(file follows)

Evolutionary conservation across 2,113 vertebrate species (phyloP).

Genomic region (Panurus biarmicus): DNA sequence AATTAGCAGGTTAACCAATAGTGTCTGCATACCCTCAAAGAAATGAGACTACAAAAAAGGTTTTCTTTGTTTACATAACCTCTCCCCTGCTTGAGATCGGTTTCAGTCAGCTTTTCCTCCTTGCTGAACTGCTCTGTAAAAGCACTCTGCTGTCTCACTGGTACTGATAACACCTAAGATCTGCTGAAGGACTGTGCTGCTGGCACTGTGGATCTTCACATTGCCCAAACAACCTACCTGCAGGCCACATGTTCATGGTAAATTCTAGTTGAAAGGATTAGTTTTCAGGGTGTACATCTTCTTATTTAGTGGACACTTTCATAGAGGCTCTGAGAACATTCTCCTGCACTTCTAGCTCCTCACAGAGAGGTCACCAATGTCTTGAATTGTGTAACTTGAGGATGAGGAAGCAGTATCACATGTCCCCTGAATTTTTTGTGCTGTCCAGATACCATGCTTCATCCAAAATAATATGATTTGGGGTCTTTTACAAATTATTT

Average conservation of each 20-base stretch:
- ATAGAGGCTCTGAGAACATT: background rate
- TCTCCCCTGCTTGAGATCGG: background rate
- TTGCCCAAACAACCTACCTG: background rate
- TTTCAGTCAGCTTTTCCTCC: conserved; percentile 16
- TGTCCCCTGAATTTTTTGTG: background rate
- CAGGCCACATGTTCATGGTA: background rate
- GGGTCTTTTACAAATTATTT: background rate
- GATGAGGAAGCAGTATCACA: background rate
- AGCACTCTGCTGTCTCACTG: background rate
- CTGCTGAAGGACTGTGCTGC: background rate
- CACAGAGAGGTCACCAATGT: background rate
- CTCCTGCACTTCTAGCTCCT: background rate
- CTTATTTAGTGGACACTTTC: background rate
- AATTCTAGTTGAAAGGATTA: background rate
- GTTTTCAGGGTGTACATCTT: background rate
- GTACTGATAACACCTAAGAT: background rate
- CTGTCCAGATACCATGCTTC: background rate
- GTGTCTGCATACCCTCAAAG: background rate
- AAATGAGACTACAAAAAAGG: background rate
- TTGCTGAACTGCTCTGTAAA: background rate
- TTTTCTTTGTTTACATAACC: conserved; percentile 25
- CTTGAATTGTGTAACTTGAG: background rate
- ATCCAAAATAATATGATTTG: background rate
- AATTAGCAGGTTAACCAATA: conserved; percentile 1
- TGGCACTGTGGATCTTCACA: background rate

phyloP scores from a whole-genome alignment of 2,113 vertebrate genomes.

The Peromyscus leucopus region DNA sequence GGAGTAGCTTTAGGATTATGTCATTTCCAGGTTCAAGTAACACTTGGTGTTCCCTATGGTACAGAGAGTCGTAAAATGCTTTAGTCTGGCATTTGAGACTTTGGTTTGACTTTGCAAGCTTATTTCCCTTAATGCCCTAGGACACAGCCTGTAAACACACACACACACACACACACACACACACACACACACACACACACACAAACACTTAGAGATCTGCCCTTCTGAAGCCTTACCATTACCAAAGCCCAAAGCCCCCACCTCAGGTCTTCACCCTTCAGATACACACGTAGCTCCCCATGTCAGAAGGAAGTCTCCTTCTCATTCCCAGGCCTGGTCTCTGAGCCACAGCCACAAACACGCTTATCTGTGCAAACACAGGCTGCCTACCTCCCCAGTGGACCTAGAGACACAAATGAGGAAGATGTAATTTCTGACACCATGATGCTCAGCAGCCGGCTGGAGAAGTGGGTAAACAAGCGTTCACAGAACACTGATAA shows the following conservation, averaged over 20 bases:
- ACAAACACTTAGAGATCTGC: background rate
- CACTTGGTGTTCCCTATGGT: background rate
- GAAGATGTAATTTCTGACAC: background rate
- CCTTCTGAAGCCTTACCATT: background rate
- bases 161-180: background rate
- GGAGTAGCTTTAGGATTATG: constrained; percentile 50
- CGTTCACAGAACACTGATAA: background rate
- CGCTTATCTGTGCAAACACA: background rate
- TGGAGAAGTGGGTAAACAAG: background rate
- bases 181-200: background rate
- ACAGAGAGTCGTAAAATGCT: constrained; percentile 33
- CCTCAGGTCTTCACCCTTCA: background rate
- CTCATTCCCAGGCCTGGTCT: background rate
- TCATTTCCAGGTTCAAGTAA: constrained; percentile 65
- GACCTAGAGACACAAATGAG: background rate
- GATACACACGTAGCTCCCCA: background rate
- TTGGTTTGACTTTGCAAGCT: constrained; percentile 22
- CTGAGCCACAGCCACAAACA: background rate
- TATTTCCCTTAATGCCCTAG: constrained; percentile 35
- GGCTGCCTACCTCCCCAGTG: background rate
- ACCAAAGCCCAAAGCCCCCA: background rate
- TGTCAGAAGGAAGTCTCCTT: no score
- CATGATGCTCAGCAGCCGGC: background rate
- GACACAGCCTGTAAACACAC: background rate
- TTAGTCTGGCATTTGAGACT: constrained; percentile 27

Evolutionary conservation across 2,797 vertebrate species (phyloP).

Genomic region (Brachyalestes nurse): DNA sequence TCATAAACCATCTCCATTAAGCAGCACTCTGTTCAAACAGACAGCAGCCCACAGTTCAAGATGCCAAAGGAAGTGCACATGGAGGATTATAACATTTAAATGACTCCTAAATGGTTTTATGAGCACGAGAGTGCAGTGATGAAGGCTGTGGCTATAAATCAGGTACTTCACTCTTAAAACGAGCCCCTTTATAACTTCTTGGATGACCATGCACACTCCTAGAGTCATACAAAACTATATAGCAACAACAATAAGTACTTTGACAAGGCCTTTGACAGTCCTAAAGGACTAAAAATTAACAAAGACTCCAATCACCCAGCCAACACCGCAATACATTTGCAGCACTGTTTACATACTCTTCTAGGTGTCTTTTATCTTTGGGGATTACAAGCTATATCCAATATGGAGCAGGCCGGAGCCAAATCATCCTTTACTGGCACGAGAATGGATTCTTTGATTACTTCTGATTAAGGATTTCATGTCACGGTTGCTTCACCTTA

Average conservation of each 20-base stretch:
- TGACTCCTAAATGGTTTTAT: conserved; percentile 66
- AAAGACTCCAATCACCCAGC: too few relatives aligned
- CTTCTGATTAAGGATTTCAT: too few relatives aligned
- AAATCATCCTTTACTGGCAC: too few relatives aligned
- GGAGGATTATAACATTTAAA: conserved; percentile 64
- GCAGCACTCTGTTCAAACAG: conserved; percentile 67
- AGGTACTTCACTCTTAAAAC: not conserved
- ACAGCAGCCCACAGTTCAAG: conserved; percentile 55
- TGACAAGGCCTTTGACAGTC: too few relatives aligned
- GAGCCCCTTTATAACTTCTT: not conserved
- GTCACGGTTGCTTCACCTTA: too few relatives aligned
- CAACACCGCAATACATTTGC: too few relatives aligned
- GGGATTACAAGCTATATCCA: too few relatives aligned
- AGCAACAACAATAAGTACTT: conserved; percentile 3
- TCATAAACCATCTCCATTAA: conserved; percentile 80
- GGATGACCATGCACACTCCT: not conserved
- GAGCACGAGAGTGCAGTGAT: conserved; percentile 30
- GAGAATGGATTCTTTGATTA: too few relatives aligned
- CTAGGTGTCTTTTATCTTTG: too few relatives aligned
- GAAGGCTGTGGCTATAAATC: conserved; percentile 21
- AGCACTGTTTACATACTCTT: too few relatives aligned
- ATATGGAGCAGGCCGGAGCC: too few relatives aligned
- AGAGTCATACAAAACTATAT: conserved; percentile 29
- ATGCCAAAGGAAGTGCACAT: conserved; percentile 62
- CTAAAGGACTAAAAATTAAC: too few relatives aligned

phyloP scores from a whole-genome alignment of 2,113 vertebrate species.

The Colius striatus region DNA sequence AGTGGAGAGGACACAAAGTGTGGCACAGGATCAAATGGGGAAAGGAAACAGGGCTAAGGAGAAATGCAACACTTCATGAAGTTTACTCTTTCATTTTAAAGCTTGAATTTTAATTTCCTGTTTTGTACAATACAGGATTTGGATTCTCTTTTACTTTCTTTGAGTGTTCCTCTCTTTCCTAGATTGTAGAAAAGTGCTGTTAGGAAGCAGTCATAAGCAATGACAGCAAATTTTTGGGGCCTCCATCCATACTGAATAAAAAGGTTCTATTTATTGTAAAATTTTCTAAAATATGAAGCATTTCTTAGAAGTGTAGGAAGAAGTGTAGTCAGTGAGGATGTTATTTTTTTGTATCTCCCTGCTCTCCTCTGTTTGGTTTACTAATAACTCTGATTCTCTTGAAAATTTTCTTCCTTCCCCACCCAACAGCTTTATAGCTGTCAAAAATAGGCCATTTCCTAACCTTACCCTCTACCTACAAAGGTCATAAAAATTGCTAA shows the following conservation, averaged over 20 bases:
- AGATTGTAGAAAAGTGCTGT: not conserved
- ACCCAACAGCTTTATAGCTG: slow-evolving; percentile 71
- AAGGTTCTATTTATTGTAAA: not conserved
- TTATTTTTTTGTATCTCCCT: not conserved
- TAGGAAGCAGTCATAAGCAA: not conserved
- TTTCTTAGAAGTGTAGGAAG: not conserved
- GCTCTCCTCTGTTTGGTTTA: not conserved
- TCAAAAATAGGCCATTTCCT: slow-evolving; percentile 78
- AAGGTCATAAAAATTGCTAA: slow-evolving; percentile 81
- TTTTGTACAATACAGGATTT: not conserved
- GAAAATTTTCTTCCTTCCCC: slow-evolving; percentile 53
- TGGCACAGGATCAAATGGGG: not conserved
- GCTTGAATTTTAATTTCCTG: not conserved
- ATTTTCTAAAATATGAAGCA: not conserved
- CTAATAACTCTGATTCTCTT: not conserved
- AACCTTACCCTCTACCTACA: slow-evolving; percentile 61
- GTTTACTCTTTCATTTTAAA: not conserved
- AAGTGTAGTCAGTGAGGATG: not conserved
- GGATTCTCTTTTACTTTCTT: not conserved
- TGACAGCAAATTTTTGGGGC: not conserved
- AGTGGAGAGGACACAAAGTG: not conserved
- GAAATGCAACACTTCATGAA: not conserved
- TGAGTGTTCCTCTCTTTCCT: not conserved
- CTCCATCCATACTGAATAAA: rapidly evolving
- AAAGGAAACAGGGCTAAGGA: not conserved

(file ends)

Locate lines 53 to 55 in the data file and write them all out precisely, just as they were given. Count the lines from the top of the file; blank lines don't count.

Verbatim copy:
- CATGATGCTCAGCAGCCGGC: background rate
- GACACAGCCTGTAAACACAC: background rate
- TTAGTCTGGCATTTGAGACT: constrained; percentile 27